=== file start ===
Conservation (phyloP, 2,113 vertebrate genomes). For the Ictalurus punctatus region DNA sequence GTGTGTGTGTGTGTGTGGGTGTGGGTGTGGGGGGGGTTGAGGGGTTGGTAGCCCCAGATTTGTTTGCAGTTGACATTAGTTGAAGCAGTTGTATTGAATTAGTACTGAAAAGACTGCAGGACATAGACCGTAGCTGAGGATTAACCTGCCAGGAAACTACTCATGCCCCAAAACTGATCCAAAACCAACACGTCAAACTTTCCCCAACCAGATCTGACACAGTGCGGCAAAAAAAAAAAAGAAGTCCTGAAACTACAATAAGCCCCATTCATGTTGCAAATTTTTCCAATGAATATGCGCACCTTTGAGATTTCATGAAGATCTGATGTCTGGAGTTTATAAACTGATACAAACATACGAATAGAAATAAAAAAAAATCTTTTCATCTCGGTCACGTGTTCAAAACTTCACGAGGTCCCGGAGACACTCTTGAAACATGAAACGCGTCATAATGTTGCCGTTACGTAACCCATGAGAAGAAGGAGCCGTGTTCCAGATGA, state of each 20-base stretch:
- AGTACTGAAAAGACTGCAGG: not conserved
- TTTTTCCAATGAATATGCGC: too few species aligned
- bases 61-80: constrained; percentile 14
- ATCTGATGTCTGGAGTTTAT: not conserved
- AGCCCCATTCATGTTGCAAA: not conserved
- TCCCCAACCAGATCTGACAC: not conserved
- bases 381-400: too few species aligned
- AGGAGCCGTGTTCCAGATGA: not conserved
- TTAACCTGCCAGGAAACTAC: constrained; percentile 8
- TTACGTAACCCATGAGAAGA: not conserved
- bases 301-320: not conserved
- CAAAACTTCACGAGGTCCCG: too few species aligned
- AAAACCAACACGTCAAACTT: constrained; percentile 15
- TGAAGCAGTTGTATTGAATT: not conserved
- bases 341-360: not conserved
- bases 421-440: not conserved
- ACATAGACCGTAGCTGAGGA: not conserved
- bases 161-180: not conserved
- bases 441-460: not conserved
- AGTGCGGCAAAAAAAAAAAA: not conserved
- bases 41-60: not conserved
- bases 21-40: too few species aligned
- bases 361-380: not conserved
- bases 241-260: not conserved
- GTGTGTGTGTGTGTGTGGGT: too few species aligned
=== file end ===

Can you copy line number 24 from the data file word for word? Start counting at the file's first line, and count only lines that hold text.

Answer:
- bases 361-380: not conserved